December 7, 2021
The website carbon calculator

Michelle Barker featured the website carbon calculator on CSS-Tricks today. She wrote a nice piece about the application of such a tool. Her suggestion to add it to the Google Lighthouse Score is a good one.

Google claims to have a PUE of 1.1. Adding the ‘carbon score’ to Lighthouse is a great way to further green wash their data hungry business model. However, I agree with Michelle that adding a ‘carbon score’ could have a positive effect and is actually a good idea.

Because I did like the tool, I also got interested in the company behind it. This appears to be Whole Grain Digital, a web development agency from London. I think they have done a terrific job on the design! The quirky feel of their tool gives me a very positive vibe. The image they showed me when I entered my websites address made me genuinly happy. Here it is:

Website Carbon Calculator

But something hit me. My website generated 0.02 grams of CO2 per visit, while when I entered the tool itsself I got a score that was 21(!) times as polluting! Why? What went wrong there? The design is as simple as mine.

I digged into their source code.

  1. they use WordPres for their website, which is a remarkable choice for a green website
  2. they load a huge 102kb javascript file that loads some custom script and the Unipointer, Flickity and Unidragger library
  3. these javascript libraries are quite heavy, but are not used in their website (as far as I can tell)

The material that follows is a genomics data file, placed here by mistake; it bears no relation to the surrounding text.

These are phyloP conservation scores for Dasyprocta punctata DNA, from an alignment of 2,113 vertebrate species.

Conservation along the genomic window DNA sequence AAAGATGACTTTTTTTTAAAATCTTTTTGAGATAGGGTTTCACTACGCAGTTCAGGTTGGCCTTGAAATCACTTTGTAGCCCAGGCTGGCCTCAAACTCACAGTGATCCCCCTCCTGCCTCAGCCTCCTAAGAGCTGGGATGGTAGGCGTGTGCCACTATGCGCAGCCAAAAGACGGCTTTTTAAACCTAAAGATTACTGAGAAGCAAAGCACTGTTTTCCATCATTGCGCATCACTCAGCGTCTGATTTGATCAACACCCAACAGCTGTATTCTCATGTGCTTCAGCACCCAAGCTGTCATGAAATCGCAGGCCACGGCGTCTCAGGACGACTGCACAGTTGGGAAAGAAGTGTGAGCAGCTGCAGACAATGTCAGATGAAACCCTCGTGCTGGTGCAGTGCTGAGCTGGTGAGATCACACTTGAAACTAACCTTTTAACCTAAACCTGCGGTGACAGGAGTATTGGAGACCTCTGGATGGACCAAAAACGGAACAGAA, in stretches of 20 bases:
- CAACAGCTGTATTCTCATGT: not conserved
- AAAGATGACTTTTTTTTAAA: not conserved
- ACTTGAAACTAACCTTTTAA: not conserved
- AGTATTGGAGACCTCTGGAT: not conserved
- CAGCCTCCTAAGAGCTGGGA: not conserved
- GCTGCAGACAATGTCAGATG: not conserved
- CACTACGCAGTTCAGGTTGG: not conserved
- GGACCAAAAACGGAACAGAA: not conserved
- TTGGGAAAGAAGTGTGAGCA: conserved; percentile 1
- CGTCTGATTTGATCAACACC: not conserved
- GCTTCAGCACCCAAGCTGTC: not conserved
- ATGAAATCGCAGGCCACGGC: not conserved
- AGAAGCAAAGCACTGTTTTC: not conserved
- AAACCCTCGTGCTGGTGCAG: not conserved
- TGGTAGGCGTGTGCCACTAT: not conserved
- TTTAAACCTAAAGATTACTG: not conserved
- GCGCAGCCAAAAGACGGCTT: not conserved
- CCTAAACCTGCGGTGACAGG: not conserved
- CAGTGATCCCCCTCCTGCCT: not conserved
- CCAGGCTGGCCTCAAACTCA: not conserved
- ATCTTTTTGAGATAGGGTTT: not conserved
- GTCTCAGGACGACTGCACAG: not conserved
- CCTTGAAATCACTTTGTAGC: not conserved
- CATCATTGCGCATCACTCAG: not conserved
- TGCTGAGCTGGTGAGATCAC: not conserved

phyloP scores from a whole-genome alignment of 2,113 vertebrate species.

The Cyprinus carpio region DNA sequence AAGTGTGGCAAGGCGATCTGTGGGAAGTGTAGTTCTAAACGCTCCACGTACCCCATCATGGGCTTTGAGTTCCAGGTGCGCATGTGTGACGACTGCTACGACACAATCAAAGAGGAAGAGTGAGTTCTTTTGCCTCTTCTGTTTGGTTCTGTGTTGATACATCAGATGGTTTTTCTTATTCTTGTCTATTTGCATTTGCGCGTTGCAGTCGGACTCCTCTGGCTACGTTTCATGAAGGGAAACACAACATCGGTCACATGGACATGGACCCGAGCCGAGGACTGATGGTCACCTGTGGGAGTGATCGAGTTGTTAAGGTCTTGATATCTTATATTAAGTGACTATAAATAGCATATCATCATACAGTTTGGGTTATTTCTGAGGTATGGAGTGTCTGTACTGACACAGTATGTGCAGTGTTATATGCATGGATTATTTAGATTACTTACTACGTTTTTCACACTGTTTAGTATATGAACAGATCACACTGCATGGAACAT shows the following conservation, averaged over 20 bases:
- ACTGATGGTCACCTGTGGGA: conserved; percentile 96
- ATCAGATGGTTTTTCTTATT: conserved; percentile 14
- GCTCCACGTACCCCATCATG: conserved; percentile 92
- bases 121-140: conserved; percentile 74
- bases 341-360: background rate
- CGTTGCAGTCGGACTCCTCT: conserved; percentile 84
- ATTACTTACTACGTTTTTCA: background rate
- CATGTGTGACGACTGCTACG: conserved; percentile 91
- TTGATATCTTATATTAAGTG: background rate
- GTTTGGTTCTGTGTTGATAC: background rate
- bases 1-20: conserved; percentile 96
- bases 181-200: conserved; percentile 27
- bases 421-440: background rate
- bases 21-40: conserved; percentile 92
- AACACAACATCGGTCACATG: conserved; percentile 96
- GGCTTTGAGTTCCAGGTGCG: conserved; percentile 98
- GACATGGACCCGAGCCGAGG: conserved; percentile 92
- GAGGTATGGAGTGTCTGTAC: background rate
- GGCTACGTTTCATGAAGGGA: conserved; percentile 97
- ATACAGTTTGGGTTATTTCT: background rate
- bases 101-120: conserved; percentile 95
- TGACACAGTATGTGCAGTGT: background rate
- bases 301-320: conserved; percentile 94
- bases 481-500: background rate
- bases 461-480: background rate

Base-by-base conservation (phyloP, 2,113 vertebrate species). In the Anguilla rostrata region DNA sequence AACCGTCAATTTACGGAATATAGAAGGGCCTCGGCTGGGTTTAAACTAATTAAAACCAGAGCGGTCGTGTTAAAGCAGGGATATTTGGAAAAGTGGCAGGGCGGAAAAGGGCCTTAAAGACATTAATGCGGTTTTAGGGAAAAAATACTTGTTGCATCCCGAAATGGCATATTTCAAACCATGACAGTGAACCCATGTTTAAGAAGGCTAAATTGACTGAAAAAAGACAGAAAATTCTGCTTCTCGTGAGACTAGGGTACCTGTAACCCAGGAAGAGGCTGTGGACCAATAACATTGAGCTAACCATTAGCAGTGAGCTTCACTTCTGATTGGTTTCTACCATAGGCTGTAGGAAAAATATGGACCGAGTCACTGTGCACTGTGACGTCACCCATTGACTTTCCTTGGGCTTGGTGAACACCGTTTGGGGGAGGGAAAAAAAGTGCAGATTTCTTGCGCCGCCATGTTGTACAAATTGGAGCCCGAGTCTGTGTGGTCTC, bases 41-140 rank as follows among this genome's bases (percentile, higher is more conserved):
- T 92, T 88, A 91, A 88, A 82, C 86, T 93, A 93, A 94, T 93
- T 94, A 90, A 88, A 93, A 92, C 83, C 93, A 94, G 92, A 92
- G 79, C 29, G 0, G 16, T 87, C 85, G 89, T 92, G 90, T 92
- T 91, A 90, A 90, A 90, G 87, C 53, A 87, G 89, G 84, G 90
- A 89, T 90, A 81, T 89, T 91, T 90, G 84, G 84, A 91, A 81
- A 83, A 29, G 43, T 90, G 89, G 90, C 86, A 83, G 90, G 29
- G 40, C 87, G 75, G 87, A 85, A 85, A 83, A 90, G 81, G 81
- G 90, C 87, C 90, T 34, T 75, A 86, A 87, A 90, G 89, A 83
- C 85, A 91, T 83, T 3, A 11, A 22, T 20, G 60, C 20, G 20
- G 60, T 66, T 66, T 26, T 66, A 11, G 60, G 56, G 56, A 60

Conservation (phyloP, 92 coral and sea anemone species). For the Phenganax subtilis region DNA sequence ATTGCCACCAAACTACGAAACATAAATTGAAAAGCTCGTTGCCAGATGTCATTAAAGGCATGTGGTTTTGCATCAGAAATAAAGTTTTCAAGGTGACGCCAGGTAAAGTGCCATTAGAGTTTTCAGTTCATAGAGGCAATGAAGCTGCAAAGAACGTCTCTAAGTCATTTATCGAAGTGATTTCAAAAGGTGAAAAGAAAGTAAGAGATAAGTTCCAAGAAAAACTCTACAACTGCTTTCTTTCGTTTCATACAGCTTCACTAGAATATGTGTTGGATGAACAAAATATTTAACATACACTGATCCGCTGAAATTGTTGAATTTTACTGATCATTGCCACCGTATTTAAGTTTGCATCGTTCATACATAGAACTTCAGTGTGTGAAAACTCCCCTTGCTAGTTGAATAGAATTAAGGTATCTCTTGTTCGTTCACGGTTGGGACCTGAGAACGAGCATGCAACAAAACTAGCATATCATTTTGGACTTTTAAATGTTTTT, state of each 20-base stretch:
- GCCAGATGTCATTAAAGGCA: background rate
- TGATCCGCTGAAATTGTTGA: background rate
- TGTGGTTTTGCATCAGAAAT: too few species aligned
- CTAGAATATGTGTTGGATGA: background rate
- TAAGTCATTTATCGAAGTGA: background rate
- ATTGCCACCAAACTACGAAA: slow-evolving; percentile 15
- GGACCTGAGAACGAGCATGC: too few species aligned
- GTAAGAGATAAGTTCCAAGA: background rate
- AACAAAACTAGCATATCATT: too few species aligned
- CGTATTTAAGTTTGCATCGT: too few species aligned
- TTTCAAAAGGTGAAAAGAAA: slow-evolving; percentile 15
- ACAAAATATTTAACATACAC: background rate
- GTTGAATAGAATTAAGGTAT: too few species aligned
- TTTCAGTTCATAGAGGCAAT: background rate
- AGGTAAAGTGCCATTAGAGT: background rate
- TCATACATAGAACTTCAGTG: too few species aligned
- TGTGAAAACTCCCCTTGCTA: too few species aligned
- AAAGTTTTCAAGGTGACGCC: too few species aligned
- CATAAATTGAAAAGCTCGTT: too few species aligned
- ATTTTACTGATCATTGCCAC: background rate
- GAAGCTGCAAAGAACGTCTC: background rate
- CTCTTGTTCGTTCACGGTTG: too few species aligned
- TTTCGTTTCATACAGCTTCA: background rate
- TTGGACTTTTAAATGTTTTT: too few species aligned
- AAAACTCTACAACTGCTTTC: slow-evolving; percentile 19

4. they load 144kb of (compressed) CSS, which is 10 times the size of a ’normal’ CSS file
  5. for their statistics they use a service that is called Cabin (low footprint analytics), which is created by Normally Ltd. who are autoplaying 12MB of video on their homepage
  6. this makes the Normally homepage not 21 but 337 times more polluting

So, to get things straight: this company, that is doing a ’not so good job’ at building a green website, is telling me I should hire them for my next green website? While they are using a tool from a company that claims to care about footprints, but has a 12MB homepage? It just feels wrong.

The tool is great. I applaud the idea, I applaud the design and I applaud the marketing effort, but from a technical point of view the tool is disappointing. And isn’t technical excellence what this tool is actually about?

()  Joost van der Schee

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